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1992: Two Worlds Collide

Manchester’s panel beaten sky pressed down as I stomped,

swarms of doubt buzzing in my head, afraid and lonely like a

cloud, but not pristine, white and fluffy – dense, electric, yet

empty. The city’s Victorian grandeur and tattered facades

meant nothing to me; relics of a bygone age. I was only

vaguely aware of the emptiness of these streets, allowing their

gravity to deflect and guide me south.

Then I was on a bleak road with great cold buildings beside

and over it, traffic lights hanging from girders, like I imagined

America. It felt like I imagined America, too: hot, humid and

impersonal. As the train had drawn into Manchester, I’d

looked out over my father’s city for the first time in over a

decade. Odd, how the houses were separated from the roads

by great green shoulders, like buffers to protect drivers from


Dirty orange Fingerland buses crawled along Oxford Road

like metal Clementines. I passed the Royal College of Music

with its northern shoe-horn, beneath Mancunian Way, the

university, where no-one I knew had ever been, would ever

go, past the park where my mother had vanished one winter


There were people with rosettes and clipboards outside the

schools, and I realised that again I hadn’t been able to vote;

there always seemed some obstacle to prevent my

participation. Spotting some waste ground I crossed it,

towards some vaguely familiar flats. Some were the shape of

colossal horseshoes; others just boxes, linked by concrete and

graffiti. They weren’t derelict; people, not artists’

impressions, still lived here.

The emergence of the sun from behind a cloud seemed

almost ironic. Not remembering much of the estate I was

stunned by its scale; it was almost grand. I even felt a

moment’s regret at its coming demise. Soon it would be

reduced to the status of modern myth, a bad memory in the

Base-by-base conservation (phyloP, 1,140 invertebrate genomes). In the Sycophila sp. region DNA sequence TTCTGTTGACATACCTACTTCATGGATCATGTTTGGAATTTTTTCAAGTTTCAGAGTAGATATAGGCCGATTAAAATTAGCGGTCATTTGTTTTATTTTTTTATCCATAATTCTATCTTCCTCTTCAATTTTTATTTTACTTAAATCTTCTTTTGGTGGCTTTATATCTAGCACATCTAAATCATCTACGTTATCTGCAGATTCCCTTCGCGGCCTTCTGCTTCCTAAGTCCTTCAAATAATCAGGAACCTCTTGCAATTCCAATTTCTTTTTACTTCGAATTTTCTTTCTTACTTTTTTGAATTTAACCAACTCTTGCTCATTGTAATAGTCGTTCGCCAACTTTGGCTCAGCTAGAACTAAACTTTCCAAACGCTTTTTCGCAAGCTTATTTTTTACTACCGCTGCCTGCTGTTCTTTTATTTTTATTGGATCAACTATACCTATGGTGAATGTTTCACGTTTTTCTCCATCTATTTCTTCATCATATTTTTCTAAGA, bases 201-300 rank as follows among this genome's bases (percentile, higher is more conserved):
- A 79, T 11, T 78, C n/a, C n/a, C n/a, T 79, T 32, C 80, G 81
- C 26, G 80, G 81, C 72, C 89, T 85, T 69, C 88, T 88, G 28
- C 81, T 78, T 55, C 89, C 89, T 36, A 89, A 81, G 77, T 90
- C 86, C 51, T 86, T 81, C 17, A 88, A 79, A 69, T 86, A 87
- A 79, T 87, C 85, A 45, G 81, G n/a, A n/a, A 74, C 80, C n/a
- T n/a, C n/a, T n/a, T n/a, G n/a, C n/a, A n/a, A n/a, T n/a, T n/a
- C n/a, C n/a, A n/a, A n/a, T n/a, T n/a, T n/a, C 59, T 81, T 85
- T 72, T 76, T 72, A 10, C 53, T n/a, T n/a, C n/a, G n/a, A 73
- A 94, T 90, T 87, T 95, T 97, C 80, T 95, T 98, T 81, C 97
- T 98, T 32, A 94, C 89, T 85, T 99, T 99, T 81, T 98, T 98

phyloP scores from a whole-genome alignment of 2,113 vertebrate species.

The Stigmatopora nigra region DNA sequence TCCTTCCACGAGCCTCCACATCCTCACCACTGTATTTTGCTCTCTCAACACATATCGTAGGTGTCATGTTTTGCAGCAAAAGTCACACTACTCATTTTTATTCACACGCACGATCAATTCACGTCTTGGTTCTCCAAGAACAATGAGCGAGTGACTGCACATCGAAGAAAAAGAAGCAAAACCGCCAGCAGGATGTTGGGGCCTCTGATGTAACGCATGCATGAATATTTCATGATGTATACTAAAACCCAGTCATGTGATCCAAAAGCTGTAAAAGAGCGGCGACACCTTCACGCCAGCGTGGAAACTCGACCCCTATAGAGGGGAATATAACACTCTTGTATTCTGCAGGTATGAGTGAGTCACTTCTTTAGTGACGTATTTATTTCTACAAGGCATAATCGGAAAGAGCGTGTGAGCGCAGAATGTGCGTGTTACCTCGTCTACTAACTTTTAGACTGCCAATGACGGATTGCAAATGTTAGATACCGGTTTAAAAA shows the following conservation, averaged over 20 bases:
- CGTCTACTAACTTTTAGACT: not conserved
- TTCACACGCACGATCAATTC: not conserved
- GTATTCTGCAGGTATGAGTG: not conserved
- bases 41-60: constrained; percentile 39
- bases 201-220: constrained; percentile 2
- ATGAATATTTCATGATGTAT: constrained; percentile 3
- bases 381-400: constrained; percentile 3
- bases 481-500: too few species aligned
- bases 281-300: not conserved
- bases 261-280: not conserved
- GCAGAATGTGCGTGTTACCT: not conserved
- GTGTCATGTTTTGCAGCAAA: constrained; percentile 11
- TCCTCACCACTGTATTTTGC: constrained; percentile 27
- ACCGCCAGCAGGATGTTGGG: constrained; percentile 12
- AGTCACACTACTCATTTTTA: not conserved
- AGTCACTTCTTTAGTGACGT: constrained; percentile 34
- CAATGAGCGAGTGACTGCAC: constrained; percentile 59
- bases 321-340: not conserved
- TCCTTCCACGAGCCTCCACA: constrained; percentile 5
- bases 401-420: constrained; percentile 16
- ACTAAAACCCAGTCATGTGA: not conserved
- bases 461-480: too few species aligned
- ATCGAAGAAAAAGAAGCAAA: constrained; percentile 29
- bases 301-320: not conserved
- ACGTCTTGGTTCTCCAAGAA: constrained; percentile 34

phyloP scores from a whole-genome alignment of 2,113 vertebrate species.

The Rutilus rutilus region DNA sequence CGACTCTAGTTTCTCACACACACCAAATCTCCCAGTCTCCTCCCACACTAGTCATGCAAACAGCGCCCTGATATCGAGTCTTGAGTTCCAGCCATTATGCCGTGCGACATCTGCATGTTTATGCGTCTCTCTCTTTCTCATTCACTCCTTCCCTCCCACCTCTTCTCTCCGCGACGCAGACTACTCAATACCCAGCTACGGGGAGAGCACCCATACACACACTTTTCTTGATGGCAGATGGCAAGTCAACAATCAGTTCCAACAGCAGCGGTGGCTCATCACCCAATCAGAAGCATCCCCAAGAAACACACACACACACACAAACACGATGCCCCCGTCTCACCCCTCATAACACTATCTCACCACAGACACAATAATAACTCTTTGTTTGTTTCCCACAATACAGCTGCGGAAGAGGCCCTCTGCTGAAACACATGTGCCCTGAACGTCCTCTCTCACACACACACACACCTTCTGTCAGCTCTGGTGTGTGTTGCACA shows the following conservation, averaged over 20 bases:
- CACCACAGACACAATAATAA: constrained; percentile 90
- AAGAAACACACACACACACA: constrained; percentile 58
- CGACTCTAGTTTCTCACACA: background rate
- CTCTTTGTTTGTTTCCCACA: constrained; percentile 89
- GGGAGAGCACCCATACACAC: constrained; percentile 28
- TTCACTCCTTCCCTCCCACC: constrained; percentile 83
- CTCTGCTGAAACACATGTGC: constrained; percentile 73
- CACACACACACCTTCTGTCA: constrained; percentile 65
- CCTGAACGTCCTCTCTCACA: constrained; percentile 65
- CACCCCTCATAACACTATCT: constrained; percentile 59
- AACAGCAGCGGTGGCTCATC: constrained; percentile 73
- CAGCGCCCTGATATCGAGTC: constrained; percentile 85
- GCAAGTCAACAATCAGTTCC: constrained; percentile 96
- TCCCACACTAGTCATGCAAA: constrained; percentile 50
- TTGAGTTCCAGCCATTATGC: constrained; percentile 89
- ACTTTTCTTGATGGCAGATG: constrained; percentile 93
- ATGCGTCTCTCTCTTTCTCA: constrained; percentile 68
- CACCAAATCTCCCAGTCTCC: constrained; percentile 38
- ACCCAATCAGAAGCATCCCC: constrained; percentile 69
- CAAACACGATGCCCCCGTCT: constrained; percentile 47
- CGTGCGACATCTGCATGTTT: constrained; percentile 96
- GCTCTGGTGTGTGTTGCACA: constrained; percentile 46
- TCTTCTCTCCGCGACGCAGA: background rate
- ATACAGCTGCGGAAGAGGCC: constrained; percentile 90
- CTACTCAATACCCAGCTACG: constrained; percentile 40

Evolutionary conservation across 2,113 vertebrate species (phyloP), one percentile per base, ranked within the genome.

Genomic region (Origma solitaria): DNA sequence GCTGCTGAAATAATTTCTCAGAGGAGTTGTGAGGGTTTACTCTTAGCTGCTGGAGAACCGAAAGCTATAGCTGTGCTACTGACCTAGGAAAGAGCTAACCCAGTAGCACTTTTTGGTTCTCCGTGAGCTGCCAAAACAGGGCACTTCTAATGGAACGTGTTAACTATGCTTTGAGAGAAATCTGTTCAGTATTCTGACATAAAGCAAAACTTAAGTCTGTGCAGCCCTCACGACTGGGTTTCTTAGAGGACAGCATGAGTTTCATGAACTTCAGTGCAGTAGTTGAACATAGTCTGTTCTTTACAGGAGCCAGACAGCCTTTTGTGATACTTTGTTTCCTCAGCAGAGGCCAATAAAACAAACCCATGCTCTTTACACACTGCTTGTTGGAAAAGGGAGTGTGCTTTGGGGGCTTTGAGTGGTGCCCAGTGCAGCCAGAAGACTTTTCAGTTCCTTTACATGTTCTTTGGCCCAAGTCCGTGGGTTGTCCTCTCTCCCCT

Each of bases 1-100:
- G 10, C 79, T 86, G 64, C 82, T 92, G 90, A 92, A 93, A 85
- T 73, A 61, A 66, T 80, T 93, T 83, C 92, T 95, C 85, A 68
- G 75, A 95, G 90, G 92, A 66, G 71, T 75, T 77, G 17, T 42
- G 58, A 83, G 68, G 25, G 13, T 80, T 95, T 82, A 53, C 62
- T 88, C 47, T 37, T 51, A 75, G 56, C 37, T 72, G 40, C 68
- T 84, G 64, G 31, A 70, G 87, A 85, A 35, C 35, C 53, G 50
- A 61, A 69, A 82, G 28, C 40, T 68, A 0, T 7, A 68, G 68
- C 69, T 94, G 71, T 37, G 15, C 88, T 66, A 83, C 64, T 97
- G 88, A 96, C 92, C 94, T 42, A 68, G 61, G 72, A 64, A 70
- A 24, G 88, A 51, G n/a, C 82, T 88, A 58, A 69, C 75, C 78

minds of former residents. The people who designed this

place had the arrogance of murderers. This was the opposite

of architecture: Le Corbusier’s nightmare made concrete.

As I walked through this devastated place I felt watched,

and threatened, especially when I shot a few seconds on the

camcorder. Then I remembered my walkman and my spirits

were lifted by the sounds of Bizarre Inc, Moby, and SL2.

Eventually I reached what appeared to be some kind of

shopping centre, except you couldn’t see what was sold

within any of the shops as all the windows were covered by

steel. I went into an off-licence, and there was just a small

metal hatch through which I asked the suspicious-looking

Asian man for a can of Tennant’s Super.

In the middle of the precinct I joined a few tramps slumped

on a cluster of aerosol-decorated benches with their badges of

blue. Furiously I raised my can to the setting sun, purples and

reds melting into the blood behind my eyes. Sucking hard on

the bitter treacle I waited for the numbness I sought and sat

with my head down so as to avoid what was all around me; if

I couldn’t see them, they couldn’t see me.

Dad was born in one of the flats overlooking the precinct,

but I had no idea which one so I looked down at the dirty

ground through blurred eyes. This wasn’t the place for tears,

to reminisce; I had to get out of there, had to walk, before I

became a victim of my own past in the fading light. From my

pocket I took the piece of paper Tony had slipped me: Dad’s

address in Millmoor. Why should he get the last word?

Draining the can I stuck it on a low wall, then went back

into the offie for a bottle of champagne, which took a while

to appear: confusion all-round. Swigging on the bottle (a

months’ worth of the good nappies) I drifted back out through

the flats. I took a bus back into town, looking for Herm but

not seeing her, not even knowing if I’d recognise her any

longer, so different from my fantasies she had become, to a

dark gothic cathedral where the trains headed east into the

rising dusk.

Without thinking, as if pre-programmed to fuck up, I

boarded a train and headed out through Manchester’s streets

and blocks and mills, blazing lights scattered among bracken fields

in the night rain, out into the satanic hills of my youth,

cowering beneath as they towered above, awesome and cold

and immovable.


*This is an extract of “Fire Horses” by M L Piggott.

“Fire Horses”: synopsis and quotes

“Fire Horses”: buy it here

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